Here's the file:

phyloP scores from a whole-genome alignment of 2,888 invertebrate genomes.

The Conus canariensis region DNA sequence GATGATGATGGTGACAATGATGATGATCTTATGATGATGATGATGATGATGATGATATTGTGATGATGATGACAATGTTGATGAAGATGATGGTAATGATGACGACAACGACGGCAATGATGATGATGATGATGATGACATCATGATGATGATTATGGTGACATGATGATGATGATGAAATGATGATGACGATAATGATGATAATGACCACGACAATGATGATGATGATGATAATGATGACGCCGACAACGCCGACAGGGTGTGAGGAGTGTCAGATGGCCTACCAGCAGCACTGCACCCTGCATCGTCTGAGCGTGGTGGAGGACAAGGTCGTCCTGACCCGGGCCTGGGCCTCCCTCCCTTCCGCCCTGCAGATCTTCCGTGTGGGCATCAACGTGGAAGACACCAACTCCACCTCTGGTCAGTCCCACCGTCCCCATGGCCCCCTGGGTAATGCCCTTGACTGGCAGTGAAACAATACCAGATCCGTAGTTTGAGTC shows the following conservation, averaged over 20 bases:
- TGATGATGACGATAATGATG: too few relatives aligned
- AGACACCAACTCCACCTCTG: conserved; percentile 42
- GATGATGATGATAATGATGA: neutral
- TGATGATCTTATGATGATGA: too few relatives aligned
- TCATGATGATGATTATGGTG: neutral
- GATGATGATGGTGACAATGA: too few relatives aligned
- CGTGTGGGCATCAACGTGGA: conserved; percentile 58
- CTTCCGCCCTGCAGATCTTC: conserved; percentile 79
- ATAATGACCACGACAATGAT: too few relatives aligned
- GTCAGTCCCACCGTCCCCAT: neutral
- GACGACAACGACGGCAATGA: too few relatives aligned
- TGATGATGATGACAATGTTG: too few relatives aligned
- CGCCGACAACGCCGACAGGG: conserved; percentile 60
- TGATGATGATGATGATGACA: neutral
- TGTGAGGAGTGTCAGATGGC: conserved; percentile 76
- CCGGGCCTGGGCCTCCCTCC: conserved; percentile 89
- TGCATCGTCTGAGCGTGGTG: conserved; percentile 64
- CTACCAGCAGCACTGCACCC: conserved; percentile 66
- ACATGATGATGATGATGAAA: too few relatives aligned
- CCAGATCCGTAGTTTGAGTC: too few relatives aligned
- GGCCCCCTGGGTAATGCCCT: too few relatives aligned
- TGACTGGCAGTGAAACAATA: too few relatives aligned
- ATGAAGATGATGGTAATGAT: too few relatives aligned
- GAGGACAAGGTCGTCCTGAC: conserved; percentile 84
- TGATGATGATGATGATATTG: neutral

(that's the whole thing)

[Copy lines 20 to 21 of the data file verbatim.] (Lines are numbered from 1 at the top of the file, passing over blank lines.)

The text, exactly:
- CTACCAGCAGCACTGCACCC: conserved; percentile 66
- ACATGATGATGATGATGAAA: too few relatives aligned